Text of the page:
The actions are intended to help the organization address an anticipated $500 million loss from the pandemic.




Advocate Aurora reports Q1 operating loss, gets $328M bailout

MyAdvocateAurora | Health Record | Advocate Aurora Health

Advocate Aurora Health saw revenue increase year over year in the first quarter of this year, but it ended the period with an operating loss, according to recently released unaudited financial documents

Advocate Aurora Health, which was formed in 2018 and has dual headquarters in Downers Grove, Ill., and Milwaukee, reported revenue of $3.1 billion in the first quarter of 2020, up from $3 billion in the same period a year earlier. Patient service revenue climbed 3.5 percent year over year, while capitation revenue dropped 13.2 percent.

The health system said it began postponing or canceling elective procedures on March 17 due to the COVID-19 pandemic, and the public curtailed visits to physicians, clinics and emergency rooms for fear of contracting the virus.

“These actions have served to decrease revenues from non-COVID-19 patients while driving up costs to prepare for and care for COVID-19 patients with minimal additional revenues from these patients,” Advocate Aurora said.

To help offset financial damage caused by the COVID-19 pandemic, the health system implemented cost-reduction measures. Since April 1, it has also received $328 million in grants made available through the Coronavirus Aid, Relief and Economic Security Act and about $730 million in advance Medicare payments, which must be paid back.

Advocate Aurora’s expenses were up 9 percent in the first quarter of this year compared to the same period of 2019. The increase was due in part to it acquiring the remaining 51 percent interest in Bay Area Medical Center in Marinette, Wis., in April 2019.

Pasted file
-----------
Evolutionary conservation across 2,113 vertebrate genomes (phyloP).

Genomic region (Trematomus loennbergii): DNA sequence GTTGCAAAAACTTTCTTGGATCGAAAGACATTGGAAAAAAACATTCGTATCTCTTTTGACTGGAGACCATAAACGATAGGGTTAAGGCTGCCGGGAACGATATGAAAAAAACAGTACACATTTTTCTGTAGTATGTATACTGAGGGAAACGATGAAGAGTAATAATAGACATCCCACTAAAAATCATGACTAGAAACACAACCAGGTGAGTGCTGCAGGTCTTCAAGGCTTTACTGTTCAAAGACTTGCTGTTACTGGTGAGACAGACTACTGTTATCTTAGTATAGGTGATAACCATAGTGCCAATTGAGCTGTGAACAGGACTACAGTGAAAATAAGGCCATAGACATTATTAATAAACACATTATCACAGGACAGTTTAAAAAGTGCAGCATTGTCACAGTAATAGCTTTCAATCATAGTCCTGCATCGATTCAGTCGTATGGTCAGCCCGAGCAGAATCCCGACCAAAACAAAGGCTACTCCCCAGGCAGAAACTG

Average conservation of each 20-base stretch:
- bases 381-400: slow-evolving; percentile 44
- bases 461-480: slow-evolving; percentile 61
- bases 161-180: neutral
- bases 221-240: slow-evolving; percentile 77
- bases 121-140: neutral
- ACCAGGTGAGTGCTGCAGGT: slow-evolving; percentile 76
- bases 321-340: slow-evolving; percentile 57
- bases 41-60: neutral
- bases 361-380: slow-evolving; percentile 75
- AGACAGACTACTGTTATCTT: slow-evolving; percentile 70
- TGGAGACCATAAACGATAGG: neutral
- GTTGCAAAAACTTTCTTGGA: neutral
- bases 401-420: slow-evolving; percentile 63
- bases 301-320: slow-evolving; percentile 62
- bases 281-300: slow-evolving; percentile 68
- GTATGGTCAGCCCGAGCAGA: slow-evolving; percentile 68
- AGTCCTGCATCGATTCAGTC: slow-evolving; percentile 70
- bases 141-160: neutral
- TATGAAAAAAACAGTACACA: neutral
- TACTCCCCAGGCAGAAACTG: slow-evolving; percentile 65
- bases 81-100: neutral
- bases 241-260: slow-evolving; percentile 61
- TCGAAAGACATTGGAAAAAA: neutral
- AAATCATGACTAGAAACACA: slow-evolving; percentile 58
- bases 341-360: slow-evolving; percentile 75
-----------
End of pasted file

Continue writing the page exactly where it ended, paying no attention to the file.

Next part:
Advocate Aurora posted an operating loss of $85.6 million in the first quarter of this year. That’s compared to operating income of $112.8 million in the same period a year earlier. Excluding nonrecurring expenses, the health system posted an operating loss of $49.3 million in the first quarter of this year and operating income of $131.2 million a year earlier.

The 26-hospital system reported a nonoperating loss of $1.23 billion in the first quarter of this year, which was largely attributable to investment losses. Advocate Aurora ended the first quarter with a net loss of $1.3 billion, compared to net income of $596.8 million a year earlier. 

As of March 31, the health system had 229 days cash on hand, down from 274 days in December 2019. 





Essentia Health lays off 900 employees

Essentia Health to lay off 900 employees, including 178 workers in ...

Essentia Health is laying off 900 employees, about 6 percent of its workforce, to help offset severe financial damage caused by the COVID-19 pandemic.

The Duluth, Minn.-based health system is facing $100M in losses due to declines in patient volumes since the beginning of March. Essentia has taken several steps to help offset those losses, including placing 850 employees on administrative leave, reducing physician and executive compensation, eliminating certain leadership roles and limiting capital spending. The health system said it is now forced to permanently reduce its workforce.

“Despite our best efforts, the many cost-reduction measures we’ve taken over the last several weeks are not sufficient to preserve our mission and the health of the organization,” Essentia Health CEO David C. Herman, MD, said in a news release. “This has prompted our leadership team to carefully consider the most difficult decision we’ve faced since I joined Essentia five years ago and move forward with permanent layoffs.”

Essentia said it will continue to provide health insurance for noncontract employees affected by layoffs for the next three months. The health system said the 850 employees on administrative leave will be called back as needed. 





COVID-19 pushes Mayo Clinic’s operating income into free fall

Farrugia calls 2019 'a year of remarkable growth' as Mayo reports ...

Dive Brief:

  • Prior to the onset of the novel coronavirus, Mayo Clinic was cruising along with a healthy operating margin of 6.7% during the first two months of the quarter. But by the close of the period, the operating margin was squeezed to just 0.9% while net operating income fell off a cliff, free falling 88% to $29 million compared to the first quarter of 2019.
  • Due to contracting services and the near closure of its outpatient business in response to the pandemic, revenues for the quarter declined nearly 4% while expenses rose 3% compared to the prior-year period.